SymptomsMost pain goes away. You recover from surgery. Your toothache gets treated. Your sprained ankle heals. That occasional headache responds to aspirin. These are examples of acute, or temporary, pain. Chronic pain is pain that won’t go away, lasting three months or longer. Examples include arthritis in your knees, back or neck that hurts most days; frequent migraine headaches; surgical pain that isn’t treated properly and lingers; and pain from muscle injuries that don’t heal correctly.
Other common causes of chronic pain are:
- Back and neck injuries
- Fibromyalgia and musculoskeletal pain
- Phantom limb pain (experienced by those who have had a limb amputated)
Causes- Labor during pregnancy
- Injury at work or in a sports event
- Arthritis, Fibromyalgia
- Post surgery recovery
- Cancer and cancer treatment
- Myofascial pain syndrome
More about Treatment
Pain can be debilitating and frustrating. It may interfere with sleep, work, activities and quality time with friends and family. Pain management provides relief so you can enjoy life. But treatment is complex and can lead to harmful effects if not properly administered and monitored. That’s why pain management may require the involvement of a physician anesthesiologist who specializes in pain medicine. Learn about their services, including the types of pain they treat — and how.
There are many types of pain, and there is no one-size-fits-all treatment. That’s why it’s important to understand the differences and work with a physician who specializes in pain medicine and pain management. Typically chronic pain lasts 3 months or longer and may be caused by conditions.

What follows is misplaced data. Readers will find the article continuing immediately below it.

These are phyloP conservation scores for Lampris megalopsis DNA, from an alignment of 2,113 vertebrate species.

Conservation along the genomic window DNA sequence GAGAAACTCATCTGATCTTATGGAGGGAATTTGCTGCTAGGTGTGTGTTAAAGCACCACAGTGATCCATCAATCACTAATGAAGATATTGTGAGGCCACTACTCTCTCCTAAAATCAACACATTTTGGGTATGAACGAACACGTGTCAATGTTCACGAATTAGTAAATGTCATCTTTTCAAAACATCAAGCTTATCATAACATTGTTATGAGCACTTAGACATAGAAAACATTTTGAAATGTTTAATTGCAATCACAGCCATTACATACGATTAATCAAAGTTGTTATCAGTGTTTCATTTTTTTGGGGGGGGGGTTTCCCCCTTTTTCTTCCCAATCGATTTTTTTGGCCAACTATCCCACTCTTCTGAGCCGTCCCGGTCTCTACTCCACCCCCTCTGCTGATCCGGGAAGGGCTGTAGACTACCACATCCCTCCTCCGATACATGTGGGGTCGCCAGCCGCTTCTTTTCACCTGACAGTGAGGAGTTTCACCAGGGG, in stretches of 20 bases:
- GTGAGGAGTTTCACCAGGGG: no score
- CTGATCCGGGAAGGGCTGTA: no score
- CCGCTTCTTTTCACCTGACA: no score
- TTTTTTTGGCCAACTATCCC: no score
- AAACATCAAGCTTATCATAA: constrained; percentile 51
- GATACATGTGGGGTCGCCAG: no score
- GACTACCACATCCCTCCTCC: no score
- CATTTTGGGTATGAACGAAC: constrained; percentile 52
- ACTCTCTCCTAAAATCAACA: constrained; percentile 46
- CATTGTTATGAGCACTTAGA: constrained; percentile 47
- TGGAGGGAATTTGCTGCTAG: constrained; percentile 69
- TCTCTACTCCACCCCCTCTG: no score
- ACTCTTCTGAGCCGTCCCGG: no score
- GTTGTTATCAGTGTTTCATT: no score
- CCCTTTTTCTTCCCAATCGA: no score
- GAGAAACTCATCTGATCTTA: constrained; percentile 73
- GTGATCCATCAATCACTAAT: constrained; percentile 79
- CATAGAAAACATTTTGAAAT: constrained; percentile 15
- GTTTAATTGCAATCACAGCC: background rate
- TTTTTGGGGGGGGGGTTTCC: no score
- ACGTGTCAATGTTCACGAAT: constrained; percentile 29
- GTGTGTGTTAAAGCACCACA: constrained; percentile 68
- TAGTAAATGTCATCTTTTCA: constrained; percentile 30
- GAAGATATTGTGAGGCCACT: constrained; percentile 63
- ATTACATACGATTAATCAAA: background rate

While you may know that physician anesthesiologists manage pain before, during and after surgery, you may not realize that some specialize in managing chronic pain. In fact, decades of research by physician anesthesiologists have led to the development of more effective treatments for chronic pain.
How is chronic pain diagnosed?
The pain medicine specialist will work with you and any other physicians, such as your primary care physician, surgeon or oncologist, depending on the source of your pain. While other physicians manage and treat your medical conditions such as arthritis or cancer, the pain medicine specialist is in charge of diagnosing and treating your pain.
Here are some things a pain medicine specialist may do:
Review your medical records, X-rays and other images.Perform a complete physical examination.Ask you to describe your pain, explain where it hurts, how long it has hurt and what makes the pain feel better or worse.Request the completion of a detailed questionnaire about the impact your pain is having on your life, how it interferes with your daily activities and what your treatment goals are.Order tests for diagnosis and treatment.
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